Car Finance Explained In Simple Terms

Car Finance Explained

Understanding
Car Finance

The subject of car finance can often appear daunting and disconcerting. In reality, it’s actually a surprisingly easy concept.

Borrowing money to buy a car means carefully considering the advantages and affordability of the various options available. All of which can be made considerably easier with the help of an independent broker.

Of the various approaches to financing a car in the United Kingdom, the following are the most popular car finance options available:

Personal loan

By a considerable margin, personal loans are the most popular vehicle financing products in the UK. Personal loans involve entering into an unsecured agreement with a bank or lender, borrowing the funds required on the basis of your credit history and financial status. All personal loans attach an annual percentage rate (APR), which will affect the overall cost of the loan. The lower the APR and the shorter the loan term, the more affordable the transaction in general.

Defaulting on a personal loan will not put your assets as risk, as no collateral is required. However, you may be liable for heavy penalties and levies in the event of late or non-payment. It can also be tricky to qualify for a personal loan with poor credit.

Personal contract
purchase (PCP)

Personal contract purchase is similar to hire purchase, in that a deposit is payable at the beginning of the term, followed by a set period of monthly repayments. The difference being that after the loan period – usually 12 to 36 months – the borrower has three options to choose from. They can keep the car, trade it in against a replacement or return it to the seller.

Returning the car brings the contract to a close at no extra cost. Keeping the car means paying what’s known as a ‘balloon’ payment to secure ownership of the vehicle. Trading the car in against a different car means having the guaranteed future value (GFV) of the vehicle (established at the beginning of the loan term) discounted from the value of the replacement.

Hire purchase

One of the simplest types of car finance, hire purchase is the classic deposit-and-instalments scheme. In a typical working example, the borrower is expected to provide a deposit of 10%, after which they pay for their vehicle by way of monthly instalments. The rate of interest and all associated borrowing costs are agreed before the hire purchase contract is signed.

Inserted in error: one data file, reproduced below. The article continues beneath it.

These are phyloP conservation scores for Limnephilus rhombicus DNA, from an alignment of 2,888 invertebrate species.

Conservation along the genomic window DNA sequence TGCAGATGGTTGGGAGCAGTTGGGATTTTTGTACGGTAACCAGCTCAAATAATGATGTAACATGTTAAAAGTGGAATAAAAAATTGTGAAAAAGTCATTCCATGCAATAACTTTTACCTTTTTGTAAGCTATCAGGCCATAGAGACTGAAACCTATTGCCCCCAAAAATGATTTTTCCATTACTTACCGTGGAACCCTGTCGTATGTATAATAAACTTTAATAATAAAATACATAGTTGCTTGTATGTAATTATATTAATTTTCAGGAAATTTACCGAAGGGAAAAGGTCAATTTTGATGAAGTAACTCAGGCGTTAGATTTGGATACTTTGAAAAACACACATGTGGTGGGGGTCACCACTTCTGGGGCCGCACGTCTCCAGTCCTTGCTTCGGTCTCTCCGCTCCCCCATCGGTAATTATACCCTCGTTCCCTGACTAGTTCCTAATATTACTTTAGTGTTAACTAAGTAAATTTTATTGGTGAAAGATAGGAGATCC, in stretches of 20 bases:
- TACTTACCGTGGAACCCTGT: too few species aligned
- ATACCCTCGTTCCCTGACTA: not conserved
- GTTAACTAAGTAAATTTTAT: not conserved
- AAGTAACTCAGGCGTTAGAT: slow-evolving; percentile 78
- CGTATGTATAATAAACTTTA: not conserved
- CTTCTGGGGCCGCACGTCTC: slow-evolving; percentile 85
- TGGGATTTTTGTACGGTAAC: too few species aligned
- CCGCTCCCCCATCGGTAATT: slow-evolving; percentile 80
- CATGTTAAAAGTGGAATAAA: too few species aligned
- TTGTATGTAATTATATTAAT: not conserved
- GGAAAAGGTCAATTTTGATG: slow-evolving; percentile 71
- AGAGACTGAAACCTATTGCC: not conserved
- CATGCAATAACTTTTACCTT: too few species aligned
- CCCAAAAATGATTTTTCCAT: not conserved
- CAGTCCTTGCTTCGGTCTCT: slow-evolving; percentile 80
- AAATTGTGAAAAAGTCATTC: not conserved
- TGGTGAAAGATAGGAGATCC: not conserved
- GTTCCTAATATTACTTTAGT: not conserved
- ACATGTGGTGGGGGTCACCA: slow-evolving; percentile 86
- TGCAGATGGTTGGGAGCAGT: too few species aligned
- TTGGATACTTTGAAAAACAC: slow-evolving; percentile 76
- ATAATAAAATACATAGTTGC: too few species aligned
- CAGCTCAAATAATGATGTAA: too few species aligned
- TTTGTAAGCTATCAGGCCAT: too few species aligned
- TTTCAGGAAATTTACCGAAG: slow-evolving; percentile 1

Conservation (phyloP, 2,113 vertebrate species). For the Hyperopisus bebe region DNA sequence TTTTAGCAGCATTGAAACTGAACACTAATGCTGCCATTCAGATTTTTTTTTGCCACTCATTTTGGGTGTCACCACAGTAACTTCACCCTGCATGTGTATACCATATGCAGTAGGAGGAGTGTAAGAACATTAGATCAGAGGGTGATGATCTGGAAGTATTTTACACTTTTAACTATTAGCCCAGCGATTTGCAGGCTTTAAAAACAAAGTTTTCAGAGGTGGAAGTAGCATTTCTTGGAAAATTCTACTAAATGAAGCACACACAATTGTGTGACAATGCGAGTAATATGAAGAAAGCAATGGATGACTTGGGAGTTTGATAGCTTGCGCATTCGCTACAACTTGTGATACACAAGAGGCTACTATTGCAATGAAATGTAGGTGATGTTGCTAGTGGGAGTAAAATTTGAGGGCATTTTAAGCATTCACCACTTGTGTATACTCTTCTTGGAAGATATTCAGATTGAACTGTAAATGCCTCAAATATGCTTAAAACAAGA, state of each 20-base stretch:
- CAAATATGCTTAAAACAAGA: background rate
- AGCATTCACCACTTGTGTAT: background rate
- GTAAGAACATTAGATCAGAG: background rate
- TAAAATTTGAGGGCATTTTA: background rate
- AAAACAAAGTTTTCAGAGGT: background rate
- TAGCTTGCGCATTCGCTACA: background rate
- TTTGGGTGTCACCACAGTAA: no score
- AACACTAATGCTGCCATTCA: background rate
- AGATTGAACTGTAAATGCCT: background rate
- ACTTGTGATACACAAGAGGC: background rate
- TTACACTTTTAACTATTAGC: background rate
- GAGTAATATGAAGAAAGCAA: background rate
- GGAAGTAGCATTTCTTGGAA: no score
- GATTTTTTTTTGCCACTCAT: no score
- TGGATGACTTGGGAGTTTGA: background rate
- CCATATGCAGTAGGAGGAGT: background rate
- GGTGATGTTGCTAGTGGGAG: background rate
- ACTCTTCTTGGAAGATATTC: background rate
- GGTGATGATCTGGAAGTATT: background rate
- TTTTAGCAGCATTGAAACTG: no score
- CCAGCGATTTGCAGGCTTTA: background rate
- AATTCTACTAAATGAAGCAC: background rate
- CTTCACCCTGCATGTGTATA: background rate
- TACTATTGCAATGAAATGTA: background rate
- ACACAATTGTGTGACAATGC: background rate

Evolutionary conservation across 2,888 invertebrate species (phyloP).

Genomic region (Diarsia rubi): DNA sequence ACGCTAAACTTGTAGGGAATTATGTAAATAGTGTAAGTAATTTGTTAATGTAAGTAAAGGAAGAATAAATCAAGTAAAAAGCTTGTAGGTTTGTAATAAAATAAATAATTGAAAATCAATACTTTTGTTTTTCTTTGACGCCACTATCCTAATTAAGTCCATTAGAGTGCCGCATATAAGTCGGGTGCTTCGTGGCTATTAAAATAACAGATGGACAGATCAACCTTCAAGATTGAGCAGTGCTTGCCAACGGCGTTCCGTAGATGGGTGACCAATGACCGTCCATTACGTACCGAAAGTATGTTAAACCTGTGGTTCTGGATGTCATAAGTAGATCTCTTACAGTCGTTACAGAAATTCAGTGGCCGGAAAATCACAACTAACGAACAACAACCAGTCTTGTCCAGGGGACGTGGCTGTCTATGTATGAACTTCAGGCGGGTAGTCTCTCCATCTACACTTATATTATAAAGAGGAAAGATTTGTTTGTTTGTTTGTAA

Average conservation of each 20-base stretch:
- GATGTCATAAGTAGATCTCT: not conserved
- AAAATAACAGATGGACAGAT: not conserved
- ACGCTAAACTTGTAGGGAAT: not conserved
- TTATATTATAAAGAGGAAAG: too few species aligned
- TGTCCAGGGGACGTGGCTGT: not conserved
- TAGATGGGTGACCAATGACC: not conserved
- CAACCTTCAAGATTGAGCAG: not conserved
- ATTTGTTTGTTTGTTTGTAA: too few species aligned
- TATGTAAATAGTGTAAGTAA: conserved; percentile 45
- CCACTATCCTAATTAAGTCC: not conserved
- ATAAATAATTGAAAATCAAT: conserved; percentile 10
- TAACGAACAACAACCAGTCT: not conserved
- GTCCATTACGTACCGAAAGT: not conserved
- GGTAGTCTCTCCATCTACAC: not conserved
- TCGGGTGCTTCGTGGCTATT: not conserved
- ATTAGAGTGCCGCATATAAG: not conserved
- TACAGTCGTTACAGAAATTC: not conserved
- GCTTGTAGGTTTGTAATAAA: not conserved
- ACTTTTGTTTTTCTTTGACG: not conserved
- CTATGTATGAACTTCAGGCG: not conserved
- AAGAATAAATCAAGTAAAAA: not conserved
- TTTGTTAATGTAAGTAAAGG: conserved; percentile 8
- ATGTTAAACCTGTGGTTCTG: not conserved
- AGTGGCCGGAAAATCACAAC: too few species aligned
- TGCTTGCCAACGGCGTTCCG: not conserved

However, it’s important to note that the borrower does not become the legal owner of the car until the loan has been repaid in full. This means that until the loan has been repaid, the borrower doesn’t have the right to sell the vehicle. They may also be restricted from modifying the vehicle in the meantime.

In the event of non-payment, the service provider retains ownership of the vehicle and all payments made on the part of the borrower up until that point. Hire purchase is often accessible with an imperfect credit history.

Personal contract hire
(PCH)

Personal contract hire – aka personal leasing – is exactly as the name suggests. The car never becomes the property of the borrower, who instead ‘hires’ the vehicle for an agreed period – usually 2 to 3 years.

Initial deposit and monthly repayments can be comparatively low, given that the client is simply hiring a vehicle to be returned at a later date. As with all car hire agreements, annual maximum mileage allowances are typically imposed and the vehicle must be returned in good condition.

Dealer finance

Last but not least, many dealers offer their own in-house financing services for new and used car buyers. Options which may include one or more of the above, or something completely different. In any case, if you’re interested in a deal or finance option, the importance of carefully considering all available options cannot be overstated.

For obvious reasons, organising car finance with a dealer can simplify of the whole thing. Everything takes place under one roof, with no third-party involvement. Nevertheless, it isn’t uncommon for dealers to blindside borrowers with seemingly generous deals, which are actually nowhere near as competitive as they seem.

Before signing any dealer finance contract, check what’s available elsewhere. Better yet, speak to an independent broker for objective advice and support on the various vehicle finance options available.

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